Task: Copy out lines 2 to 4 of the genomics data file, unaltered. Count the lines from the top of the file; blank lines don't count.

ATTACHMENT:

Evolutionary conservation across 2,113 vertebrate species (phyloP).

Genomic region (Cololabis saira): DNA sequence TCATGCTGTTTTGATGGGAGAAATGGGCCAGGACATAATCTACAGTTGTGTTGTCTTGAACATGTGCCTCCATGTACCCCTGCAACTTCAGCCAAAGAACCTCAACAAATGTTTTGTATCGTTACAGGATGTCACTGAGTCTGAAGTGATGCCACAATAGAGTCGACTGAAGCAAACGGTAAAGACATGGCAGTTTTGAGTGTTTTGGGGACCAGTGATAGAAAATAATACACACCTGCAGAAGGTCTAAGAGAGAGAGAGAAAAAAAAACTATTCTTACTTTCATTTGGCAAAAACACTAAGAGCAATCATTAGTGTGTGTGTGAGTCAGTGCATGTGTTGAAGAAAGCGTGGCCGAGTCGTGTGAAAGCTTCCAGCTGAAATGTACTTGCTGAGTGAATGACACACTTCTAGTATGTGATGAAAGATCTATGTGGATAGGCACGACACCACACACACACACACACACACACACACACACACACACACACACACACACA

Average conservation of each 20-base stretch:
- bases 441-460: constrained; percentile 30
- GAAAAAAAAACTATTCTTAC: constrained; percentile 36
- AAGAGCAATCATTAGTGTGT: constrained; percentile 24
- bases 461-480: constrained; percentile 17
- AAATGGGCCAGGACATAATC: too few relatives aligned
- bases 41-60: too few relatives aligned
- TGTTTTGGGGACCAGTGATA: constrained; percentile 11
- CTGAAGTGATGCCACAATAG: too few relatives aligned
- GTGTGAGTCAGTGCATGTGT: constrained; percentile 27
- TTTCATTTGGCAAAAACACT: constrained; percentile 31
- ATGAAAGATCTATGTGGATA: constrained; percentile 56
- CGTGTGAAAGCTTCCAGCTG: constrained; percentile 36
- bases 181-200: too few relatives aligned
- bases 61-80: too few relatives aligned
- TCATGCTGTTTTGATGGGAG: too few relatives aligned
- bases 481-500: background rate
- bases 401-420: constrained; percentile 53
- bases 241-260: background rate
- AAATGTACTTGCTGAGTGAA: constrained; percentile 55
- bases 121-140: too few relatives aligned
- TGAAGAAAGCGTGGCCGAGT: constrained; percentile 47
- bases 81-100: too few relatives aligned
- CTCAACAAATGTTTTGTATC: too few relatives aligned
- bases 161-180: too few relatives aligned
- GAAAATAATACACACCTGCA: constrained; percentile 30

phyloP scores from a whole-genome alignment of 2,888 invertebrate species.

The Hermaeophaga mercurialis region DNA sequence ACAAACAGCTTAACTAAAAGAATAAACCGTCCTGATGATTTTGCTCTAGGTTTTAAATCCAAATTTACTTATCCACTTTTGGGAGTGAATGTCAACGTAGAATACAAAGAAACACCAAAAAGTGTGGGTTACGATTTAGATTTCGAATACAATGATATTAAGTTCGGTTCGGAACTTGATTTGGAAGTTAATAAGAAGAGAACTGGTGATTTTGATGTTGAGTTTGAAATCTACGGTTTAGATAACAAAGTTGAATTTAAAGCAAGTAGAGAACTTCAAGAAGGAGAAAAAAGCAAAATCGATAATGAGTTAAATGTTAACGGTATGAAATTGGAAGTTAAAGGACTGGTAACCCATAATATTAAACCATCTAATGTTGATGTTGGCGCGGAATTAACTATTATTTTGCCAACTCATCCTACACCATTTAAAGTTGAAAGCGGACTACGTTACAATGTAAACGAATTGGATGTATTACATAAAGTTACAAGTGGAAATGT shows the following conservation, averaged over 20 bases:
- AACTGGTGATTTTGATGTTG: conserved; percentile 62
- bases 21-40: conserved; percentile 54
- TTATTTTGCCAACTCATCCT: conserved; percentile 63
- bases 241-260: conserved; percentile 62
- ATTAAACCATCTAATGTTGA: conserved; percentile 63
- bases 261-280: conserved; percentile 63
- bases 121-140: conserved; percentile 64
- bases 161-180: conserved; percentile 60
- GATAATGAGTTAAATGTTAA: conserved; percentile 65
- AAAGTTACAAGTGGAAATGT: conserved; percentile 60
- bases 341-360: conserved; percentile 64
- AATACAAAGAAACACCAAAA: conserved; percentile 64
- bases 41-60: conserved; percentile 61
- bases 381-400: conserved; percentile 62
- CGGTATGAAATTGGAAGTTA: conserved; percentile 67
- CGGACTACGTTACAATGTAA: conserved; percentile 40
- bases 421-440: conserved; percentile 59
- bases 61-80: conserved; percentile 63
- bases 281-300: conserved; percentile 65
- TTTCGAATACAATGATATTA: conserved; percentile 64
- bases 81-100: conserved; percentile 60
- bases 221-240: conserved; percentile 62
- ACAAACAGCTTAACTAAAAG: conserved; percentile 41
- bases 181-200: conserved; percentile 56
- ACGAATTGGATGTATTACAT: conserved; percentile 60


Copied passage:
Genomic region (Cololabis saira): DNA sequence TCATGCTGTTTTGATGGGAGAAATGGGCCAGGACATAATCTACAGTTGTGTTGTCTTGAACATGTGCCTCCATGTACCCCTGCAACTTCAGCCAAAGAACCTCAACAAATGTTTTGTATCGTTACAGGATGTCACTGAGTCTGAAGTGATGCCACAATAGAGTCGACTGAAGCAAACGGTAAAGACATGGCAGTTTTGAGTGTTTTGGGGACCAGTGATAGAAAATAATACACACCTGCAGAAGGTCTAAGAGAGAGAGAGAAAAAAAAACTATTCTTACTTTCATTTGGCAAAAACACTAAGAGCAATCATTAGTGTGTGTGTGAGTCAGTGCATGTGTTGAAGAAAGCGTGGCCGAGTCGTGTGAAAGCTTCCAGCTGAAATGTACTTGCTGAGTGAATGACACACTTCTAGTATGTGATGAAAGATCTATGTGGATAGGCACGACACCACACACACACACACACACACACACACACACACACACACACACACACACA

Average conservation of each 20-base stretch:
- bases 441-460: constrained; percentile 30